Understanding Your Income and Expenses

Understanding Your Income and Expenses

To create an accurate budget, you must understand your income and expenses. Many people think they know how much they are spending month-to-month on various needs, but without a proper understanding of how much is going into each type of purchase you make, it’s hard to create an accurate budget.

That’s why you must track your income and expenses on an ongoing basis. This will tell you exactly where your money is going. That knowledge may also help you decide better where you can cut back or save more. Here’s how to get started.

Tracking Your Income

The first step is to know how much money you have coming in each month. This could include any payment you receive, whether it is every week or just sometimes. Start by identifying all of the sources for your income, including employment, financial aid you receive, government support, investment income, financial support from family members, and so on.

Regular Income

Your regular income is any income you receive at a consistent level every month. The most common example of this is a paycheck. Even if the amount you receive each month is slightly different based on the number of hours worked, you’ll still want to track your regular income.

You may also receive other types of regular income, such as deposits from investments or government support programs like Social Security.

Irregular Income

Irregular income is any income that you typically receive that isn’t consistent. For example, you may get paid every few weeks to help out a friend, or you may have earnings from a passive source that you sometimes cash in. You may also receive irregular income if you do not work a routine job.

Irregular income is harder to budget for because it’s not consistent. When possible, base your budget on your consistent income and supplement it with irregular income.

Tracking Your Expenses

It’s also essential to track your expenses in the same way. Your goal should be to outline how much you are spending on anything, whether you stop for fast food or purchase gas for the car. No matter what it is, you’ll want to write it down.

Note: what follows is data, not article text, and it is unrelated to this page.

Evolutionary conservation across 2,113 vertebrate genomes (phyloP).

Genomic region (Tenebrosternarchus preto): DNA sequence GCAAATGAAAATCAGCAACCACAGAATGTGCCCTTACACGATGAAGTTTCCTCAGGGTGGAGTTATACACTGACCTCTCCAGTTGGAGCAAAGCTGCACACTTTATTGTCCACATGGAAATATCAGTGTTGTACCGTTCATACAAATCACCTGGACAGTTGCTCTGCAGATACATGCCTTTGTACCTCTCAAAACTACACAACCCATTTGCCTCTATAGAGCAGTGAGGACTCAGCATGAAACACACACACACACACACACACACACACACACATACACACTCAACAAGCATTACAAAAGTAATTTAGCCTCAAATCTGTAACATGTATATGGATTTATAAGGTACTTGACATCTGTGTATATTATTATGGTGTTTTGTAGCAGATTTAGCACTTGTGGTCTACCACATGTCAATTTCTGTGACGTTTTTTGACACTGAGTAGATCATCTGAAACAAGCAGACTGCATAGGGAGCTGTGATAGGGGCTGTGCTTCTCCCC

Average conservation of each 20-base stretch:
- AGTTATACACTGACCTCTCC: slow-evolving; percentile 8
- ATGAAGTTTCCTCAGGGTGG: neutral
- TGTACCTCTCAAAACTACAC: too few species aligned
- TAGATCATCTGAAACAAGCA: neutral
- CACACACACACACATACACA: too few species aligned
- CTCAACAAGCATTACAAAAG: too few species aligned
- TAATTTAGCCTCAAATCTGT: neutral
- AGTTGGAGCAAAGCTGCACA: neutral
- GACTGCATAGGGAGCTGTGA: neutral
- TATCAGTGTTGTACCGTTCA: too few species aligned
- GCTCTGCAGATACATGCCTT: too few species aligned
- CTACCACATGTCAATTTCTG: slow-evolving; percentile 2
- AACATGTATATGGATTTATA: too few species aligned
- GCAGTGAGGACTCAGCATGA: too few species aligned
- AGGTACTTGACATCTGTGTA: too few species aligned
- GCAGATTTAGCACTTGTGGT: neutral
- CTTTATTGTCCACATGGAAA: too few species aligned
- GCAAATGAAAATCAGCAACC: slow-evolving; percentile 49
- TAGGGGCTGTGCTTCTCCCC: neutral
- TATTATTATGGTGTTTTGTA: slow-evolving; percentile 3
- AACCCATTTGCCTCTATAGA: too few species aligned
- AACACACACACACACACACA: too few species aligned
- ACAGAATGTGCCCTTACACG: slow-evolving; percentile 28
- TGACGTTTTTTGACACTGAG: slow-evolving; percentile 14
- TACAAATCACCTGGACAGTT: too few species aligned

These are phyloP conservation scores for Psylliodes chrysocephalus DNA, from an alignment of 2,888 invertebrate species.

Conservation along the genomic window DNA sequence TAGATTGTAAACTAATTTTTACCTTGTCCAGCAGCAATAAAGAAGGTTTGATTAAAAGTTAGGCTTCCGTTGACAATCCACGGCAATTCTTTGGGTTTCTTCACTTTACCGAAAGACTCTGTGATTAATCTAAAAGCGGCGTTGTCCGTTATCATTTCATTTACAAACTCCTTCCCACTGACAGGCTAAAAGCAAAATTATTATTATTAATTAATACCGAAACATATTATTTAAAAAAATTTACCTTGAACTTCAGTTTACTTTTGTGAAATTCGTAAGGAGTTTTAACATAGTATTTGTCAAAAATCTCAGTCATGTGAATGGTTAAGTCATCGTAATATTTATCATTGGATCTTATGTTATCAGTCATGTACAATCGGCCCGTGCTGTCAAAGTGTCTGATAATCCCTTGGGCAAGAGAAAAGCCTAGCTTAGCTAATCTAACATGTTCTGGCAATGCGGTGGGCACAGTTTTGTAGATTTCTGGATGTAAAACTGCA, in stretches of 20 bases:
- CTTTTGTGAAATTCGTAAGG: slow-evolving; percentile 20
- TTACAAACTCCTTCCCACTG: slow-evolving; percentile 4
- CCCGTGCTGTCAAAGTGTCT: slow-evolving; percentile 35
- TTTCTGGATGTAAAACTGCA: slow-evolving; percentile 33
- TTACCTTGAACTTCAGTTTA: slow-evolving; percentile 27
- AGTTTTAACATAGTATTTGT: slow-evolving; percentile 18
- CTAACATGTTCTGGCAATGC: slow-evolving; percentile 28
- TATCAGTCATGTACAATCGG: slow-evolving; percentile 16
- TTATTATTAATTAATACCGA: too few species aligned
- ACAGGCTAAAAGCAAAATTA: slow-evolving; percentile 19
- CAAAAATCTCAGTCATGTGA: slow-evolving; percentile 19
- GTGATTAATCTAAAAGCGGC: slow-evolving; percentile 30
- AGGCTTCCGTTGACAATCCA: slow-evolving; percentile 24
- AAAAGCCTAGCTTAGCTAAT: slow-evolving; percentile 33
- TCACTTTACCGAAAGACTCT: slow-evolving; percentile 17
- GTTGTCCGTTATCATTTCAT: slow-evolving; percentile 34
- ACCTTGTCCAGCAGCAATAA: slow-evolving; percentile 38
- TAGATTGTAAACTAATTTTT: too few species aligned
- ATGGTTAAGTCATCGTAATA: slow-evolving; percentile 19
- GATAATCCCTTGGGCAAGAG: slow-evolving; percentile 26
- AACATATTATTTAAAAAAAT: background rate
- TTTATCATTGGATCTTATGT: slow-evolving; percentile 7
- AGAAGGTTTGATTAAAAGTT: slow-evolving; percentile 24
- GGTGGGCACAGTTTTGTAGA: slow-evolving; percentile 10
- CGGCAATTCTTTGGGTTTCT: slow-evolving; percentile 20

You can do this with an app or a simple piece of paper. Write down anything you spend money electronically, with a debit card, or with cash.

Fixed Expenses

Your fixed expenses are the things you spend the same on each month. Here are some examples of this:

  • Your rent or mortgage payment
  • Insurance payments
  • Phone bill
  • Internet and cable services
  • Trash bills
  • Sewer bills
  • Installment loan payments

Keep in mind that sometimes your utilities can be put into this category if they are very close to being the same month-to-month. That could include water, electric, and gas costs.

Variable Expenses

Variable expenses are different. They are far more difficult to budget for because you have to consider how much they will change from one month to the next. Here are some examples of variable expenses:

  • Grocery bills
  • Gas, or charging for your car
  • Gifts
  • Clothing purchases
  • Credit card bills

With variable spending, it is more difficult to know how much to budget for each expense monthly. Look over the last two to three months, and determine the average amount you spent on that category. For example, how much did you spend each month on groceries? Determine the average amount and then utilize that as a guideline recognizing that more might be needed on any given month.

Discretionary Expenses

Discretionary expenses are any expenses you make that you do not have to pay. For example, it’s definitely beneficial to have subscription TV services, but you do not have to have them. Write down anything you spend money on each month that you could skip if you had to. Here are some examples:

  • Dining out
  • Streaming services
  • Coffee shop purchases
  • Items for the home that are not necessary
  • Leisure activity costs

Discretionary expenses can still be budgeted for (and you should do so if you are going to spend on them each month). Prioritize your fixed and variable expenses first, and then use what’s left to help cover the costs associated with discretionary spending.

The Importance of Savings and Debt Repayment

Within your budget, account for both debt repayment and savings. After all of your fixed and variable expenses are paid, you should pay yourself in both of these ways:

  • Savings: Aim to put a percentage of your income towards savings each month. Build an emergency fund and then work to save 3 to 6 months’ worth of expenses. Keep these funds separate from your checking account.
  • Debt repayment: Don’t just make the minimum payment on your credit cards and other loans each month but put a bit more towards them to pay them down. You may wish to focus on just one debt each month, paying off as much as possible with the amount you allot to debt repayment.

Understanding income and expenses like this help you to save money by providing you with more insight into your spending. Take the time to make this as accurate as possible.